EDITORIAL: Involvement is the next step in fixing GMUSD budget

By Cynthia Prairie
©2018 Telegraph Publishing LLC

The voters of the towns of Andover, Baltimore, Cavendish and Chester have spoken, voting down the new Green Mountain Unified School District’s first ever budget, amounting to $12.5 million.

The outcome was far from inevitable. While there were strong objections to the proposal, many teachers and parents as well as friends and families of teachers were concerned that sending it back to the school board would mean that the board would take a slash-and-burn approach to it. So, of course, they voted for the budget.

But the majority of voters believed that the budgeting process and the budget itself were flawed and needed to be — if not overhauled — at least rethought and re-prioritized.

The loudest takeaway: It’s not about the money.

Voters want changes made and it will take three groups to make them.

WE, THE PUBLIC. Taxpayers, parents, teachers, students and concerned citizens must make our voices heard to the GMUSD Board of Directors. And the first shot you have in the new process will be at 6 p.m. Tuesday, March 13, currently scheduled for Cavendish Town Elementary School**. Be there. Be prepared to listen closely and ask questions politely.

And remember that our four “ABC” towns of Andover, Baltimore, Cavendish and Chester are joined as one in this Act 46 experiment and we must ensure that every school, every town and every child receives the best education we can afford. Influence on the School Board will only be weakened if we resort  to town-against-town and school-against-school. We are all in this together, folks, and we want our three schools — Cavendish Town Elementary and Chester-Andover Elementary and Green Mountain High — to shine. Put another way, it takes four villages to raise our children.

THE SCHOOL BOARD: Some people – especially educators – believe that the GMUSD board will read the budget defeat as a signal from voters to slash teachers and programs. We have confidence that members understand that this “no” vote was more about priorities than dollars, and slashing is not what’s needed.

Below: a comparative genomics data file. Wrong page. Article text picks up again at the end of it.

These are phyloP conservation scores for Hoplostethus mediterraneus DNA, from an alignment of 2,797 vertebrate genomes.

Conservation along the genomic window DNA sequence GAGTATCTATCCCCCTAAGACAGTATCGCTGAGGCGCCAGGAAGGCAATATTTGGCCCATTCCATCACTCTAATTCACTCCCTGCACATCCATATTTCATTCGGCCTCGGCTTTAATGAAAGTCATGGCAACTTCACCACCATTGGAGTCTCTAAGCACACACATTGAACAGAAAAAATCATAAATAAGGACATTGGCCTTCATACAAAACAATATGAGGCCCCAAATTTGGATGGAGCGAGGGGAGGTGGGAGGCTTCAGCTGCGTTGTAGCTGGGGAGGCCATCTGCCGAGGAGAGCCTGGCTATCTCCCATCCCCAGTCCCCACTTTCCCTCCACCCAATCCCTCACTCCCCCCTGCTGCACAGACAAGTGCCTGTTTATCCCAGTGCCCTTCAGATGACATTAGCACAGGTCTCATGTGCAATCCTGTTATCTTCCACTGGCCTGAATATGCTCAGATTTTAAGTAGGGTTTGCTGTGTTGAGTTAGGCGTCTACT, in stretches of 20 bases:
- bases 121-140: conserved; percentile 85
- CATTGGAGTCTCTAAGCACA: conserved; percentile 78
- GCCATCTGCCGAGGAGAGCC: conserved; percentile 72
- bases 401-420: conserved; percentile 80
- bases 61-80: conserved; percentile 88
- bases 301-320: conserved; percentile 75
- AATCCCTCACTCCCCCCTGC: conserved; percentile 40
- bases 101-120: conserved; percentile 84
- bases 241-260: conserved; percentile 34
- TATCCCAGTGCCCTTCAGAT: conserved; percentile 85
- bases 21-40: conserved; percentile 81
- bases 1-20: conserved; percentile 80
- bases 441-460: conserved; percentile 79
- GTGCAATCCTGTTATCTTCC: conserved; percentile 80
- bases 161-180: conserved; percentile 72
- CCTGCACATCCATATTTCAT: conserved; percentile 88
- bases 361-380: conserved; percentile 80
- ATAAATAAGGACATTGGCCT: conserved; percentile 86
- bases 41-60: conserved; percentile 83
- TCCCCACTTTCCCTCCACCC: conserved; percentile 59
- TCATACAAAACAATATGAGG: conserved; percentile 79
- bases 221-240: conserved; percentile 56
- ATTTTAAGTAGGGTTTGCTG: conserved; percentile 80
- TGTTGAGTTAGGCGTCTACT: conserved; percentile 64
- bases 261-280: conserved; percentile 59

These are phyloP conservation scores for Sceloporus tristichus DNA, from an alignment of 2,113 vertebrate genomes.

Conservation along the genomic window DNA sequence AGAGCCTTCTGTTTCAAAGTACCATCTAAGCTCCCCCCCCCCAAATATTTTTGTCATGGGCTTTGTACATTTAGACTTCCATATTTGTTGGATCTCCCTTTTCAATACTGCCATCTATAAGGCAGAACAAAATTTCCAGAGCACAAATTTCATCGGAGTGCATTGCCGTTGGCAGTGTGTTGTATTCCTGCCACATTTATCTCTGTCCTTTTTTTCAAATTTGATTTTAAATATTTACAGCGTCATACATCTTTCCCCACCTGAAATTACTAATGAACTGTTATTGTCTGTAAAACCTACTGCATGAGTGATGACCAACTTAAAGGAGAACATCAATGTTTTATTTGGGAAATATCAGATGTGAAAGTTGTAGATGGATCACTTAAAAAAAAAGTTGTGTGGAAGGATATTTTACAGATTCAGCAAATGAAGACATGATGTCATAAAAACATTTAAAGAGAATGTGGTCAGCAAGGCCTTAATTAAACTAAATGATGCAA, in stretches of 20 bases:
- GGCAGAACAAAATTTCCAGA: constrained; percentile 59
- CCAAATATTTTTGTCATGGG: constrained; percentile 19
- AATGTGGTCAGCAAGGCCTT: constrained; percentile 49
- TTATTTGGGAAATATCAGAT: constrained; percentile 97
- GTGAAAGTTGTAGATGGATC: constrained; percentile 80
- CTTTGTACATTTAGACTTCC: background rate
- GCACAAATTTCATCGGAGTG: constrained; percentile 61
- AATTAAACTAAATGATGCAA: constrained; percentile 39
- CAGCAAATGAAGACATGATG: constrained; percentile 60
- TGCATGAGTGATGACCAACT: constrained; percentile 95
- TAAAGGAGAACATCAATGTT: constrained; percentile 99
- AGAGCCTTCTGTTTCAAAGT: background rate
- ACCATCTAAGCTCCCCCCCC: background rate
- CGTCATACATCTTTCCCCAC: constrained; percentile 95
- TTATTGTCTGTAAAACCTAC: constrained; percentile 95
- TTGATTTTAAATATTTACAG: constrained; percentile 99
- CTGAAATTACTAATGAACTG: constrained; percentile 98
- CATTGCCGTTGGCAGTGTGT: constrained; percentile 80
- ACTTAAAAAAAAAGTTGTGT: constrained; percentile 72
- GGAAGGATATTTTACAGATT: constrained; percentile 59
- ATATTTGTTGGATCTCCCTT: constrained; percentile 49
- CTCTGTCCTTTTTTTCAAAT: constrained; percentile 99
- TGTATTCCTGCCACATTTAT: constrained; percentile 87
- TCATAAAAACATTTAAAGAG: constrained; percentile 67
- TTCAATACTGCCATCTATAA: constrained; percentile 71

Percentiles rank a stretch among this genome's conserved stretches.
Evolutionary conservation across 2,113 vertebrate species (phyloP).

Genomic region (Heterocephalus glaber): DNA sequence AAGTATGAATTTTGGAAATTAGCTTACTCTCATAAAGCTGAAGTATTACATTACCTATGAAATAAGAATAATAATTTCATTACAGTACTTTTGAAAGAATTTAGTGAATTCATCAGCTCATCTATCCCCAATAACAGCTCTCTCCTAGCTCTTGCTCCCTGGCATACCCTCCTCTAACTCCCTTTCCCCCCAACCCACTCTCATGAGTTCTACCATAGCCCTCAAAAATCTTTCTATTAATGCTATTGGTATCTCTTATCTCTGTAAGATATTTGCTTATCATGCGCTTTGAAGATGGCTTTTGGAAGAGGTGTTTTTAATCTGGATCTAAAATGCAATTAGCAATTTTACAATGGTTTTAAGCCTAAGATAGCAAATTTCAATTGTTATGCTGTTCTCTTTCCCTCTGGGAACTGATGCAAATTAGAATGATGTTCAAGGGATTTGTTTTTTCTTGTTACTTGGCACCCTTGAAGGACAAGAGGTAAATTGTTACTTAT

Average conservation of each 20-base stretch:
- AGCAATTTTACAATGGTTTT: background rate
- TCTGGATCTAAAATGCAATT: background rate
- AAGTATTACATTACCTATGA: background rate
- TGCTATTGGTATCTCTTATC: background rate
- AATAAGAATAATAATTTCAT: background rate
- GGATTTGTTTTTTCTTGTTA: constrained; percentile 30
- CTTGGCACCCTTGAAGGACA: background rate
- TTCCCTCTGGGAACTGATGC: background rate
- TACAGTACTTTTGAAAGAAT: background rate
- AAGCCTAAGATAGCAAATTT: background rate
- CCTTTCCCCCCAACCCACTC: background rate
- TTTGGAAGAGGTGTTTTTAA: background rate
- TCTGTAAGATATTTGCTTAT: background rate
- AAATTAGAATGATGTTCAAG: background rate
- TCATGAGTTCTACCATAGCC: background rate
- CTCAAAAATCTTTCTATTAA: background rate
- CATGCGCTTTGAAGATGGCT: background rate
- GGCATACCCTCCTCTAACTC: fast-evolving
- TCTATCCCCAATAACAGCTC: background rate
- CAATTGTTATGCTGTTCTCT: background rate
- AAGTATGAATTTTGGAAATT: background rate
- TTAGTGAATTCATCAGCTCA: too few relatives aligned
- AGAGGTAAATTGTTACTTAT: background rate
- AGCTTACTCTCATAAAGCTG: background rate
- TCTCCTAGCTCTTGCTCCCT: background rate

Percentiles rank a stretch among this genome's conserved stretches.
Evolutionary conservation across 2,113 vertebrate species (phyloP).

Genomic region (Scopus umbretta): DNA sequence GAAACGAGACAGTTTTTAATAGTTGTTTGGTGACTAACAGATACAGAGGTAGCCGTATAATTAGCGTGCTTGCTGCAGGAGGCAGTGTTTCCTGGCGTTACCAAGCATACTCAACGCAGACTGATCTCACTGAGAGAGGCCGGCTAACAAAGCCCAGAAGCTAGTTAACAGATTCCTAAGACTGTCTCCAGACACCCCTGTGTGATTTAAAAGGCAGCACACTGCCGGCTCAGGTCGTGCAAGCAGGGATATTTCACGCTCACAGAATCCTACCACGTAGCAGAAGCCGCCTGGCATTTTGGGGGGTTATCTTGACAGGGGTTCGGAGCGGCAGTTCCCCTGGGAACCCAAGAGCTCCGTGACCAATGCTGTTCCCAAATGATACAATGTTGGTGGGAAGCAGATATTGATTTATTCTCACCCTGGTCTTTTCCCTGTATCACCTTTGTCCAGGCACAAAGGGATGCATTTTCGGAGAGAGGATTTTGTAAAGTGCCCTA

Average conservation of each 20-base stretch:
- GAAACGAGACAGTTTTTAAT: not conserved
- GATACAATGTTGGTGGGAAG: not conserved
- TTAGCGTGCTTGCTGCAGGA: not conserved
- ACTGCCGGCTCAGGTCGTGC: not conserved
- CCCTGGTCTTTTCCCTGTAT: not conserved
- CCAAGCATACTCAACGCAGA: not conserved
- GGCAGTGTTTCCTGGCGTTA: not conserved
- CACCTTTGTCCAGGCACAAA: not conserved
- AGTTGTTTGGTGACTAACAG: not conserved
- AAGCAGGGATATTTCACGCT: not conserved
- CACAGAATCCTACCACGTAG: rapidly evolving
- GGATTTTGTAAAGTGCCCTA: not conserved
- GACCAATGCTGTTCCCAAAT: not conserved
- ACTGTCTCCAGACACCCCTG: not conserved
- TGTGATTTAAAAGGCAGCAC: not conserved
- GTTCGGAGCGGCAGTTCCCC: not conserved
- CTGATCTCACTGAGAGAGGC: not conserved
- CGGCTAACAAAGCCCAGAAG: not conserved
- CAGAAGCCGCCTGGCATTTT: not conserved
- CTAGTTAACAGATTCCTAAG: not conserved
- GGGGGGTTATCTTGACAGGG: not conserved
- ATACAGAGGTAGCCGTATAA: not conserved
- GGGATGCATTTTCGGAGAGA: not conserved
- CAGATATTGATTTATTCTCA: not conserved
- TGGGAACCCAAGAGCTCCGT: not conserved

The board has got a tough job to do. It must listen closely to the suggestions of the people it represents and distill those into a vision of the school system that it can direct the Two Rivers Supervisory Union to work toward. To date, Superintendent Meg Powden has presented her vision of more administration and scraps for educational opportunities. In effect, the tail has been wagging the dog and voters have said it’s time for the school board to wag back.

The board must also realize this isn’t a one-night process. The budget needs to be looked at closely and explained clearly by the SU. That clarity will likely not come easily or quickly. But the tough questions need to be asked and clear answers need to be demanded. That will take more than one, two-hour meeting a month. It will take several meetings that focus in-depth on specific areas rather than a “review” of line items.

And let the public in on the discussion. Have a stack of budgets to hand out on Tuesday. Post new versions online with deletions redlined and additions in bold before subsequent meetings and encourage people to look it over. Also, move public comment up in the agenda instead of next to last.